TechBytes: What is Two-Factor Authentication (2FA)?

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What is two-factor authentication (2FA) and why is it important? 

TechBytes, brining you bite size tips, and how to videos, to improve your tech knowledge.

In this video we discuss what Two Factor Authentication is and why it is important. But Two-Factor Authentication actually goes by many other names;

  • 2FA / Two Factor Authentication
  • OTP / One-TimePassword
  • Multi-Factor Authentication

Almost every website seems to be asking us, or even making us, use 2FA or its variants as part of their login process. Yes, it can be annoying and time consuming, but it’s also an extremely important part of modern online security. 

But what is 2FA and why should I use it? 

What is 2FA / Two-Factor Authentication?

You may have noticed the phrases “Two Factor Authentication”, “2FA”, “multi-factor authentication” or “One Time Passwords” (OTP) when setting up or signing into your online accounts. 

So, what does all that mean? 

Well, a standard user account has two fields for logging in: 

  1. An email address or user name.
  2. A Password.

Unfortunately, with the large number of accounts people have online, many people reuse their passwords and of course, this is not very secure. 

If just one of your accounts is hacked, or account holder experiences a data breach which exposes your password, that could allow others access to all of your accounts. Effectively, any would-be hacker only needs to find out, or guess, your password to get into your account (since emails are more widely known and used publicly). 

Check out our Techsplained article on Password Security to learn more about how to make your passwords as secure as possible. 

2FA aims to secure you from these potential vulnerabilities by providing a second step of approval in the form of a second single-use (one-time) authorization code unique to you and only you. 

What are the different methods of 2FA?

So. what are the different authentication methods used in two-factor authentication?  

2FA - SMS Verification

Authentication via SMS 

One of the most popular methods is a text message code, or phone call with an automated voice code.   

Because mobile phone numbers tend to be unique to an individual, sending a 2FA code to your phone via SMS is deemed a secure enough way to confirm you are the account holder. The code you receive will be unique each time you log in and only be valid for a limited time. And remember, you’ll still need to know the password as well.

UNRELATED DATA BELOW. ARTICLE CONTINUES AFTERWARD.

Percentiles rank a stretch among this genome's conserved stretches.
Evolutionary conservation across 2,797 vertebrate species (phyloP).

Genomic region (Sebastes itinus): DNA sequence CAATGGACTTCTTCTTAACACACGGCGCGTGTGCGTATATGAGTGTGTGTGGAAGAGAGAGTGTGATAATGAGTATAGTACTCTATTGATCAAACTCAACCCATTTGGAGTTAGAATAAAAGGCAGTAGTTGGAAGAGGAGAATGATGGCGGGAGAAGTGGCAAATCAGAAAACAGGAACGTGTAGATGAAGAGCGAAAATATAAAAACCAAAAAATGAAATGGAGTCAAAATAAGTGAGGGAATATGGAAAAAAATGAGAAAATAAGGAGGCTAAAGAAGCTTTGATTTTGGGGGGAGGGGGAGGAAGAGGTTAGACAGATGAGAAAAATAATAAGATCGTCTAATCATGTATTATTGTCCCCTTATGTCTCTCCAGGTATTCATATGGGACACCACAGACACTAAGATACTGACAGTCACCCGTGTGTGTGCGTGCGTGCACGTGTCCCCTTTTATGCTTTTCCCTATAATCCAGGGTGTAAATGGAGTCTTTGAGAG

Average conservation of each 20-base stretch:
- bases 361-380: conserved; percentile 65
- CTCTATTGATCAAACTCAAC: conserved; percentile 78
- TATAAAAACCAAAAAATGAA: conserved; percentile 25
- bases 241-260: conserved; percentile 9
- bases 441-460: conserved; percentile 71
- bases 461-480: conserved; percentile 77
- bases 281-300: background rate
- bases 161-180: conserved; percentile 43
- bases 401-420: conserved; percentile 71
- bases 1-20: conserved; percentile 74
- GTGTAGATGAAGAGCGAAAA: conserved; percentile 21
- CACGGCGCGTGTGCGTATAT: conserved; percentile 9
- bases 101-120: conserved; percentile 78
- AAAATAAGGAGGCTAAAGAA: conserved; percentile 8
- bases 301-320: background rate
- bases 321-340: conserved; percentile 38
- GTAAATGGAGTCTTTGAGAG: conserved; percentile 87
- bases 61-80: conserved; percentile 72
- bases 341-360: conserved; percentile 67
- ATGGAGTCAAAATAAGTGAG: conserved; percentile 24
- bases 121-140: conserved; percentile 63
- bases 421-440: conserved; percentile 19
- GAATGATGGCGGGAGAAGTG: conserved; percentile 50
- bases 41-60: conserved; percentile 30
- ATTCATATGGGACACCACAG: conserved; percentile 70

2FA - Authenticator App

Authentication via Authenticator App 

Another way for accounts to establish two-factor authentication is via an Authenticator app. 

This method presents you with a code or QR code when you set it up which you then link to an App on your phone. When you log in to your accounts you will be asked for your Authenticator code which you can find in your authenticator app. 

2FA - Dedicated Authenticator

Authentication via native App 

Some companies, such as banks or some online shopping sites, provide Authentication through their own mobile apps. If you attempt to log in, or access certain services (such as transferring money) on a web browser or different device, your mobile app will be pinged with the 2FA OTP code in order to prove you are the authorized user. 

By using any of these forms of unique code assures that, even if someone has your username and password, without a unique one-time pass code, they cannot log in to your account. 

You may have notice, though, that all these solutions require you to have access to your phone to be able to receive the code. 

But what if you do not have access to your phone or it has no power at that time? 

That’s where password managers can help. 

How can Password Managers help with 2FA?

Password managers allow you to securely store passwords for every one of your online accounts. 

Some password managers, however, such as 1Password or MyGlue, also give you the option of adding in two-factor authentication codes or one-time password authentication codes as well. 

This means that rather than using a phone-only based authenticator app you can log in to your password manager on any device or web browser to see your account passwords & two factor or one-time passwords. OTPs can be accessed from anywhere, across phone, tablet, computer and web browser. 

Just remember to secure your password manager behind a password that you do not use anywhere else.  

And if you want to find out more about Password Managers look out for a future video on them. 

We’ll also be producing more content on this and other tech topics in future, so be sure to subscribe to our socials and subscribe to Techsplained and TechBytes to be the first to know about future content. 


We hope you have found this information useful. Leave us a comment over on our YouTube Channel to let us know what you think or to ask a question. 

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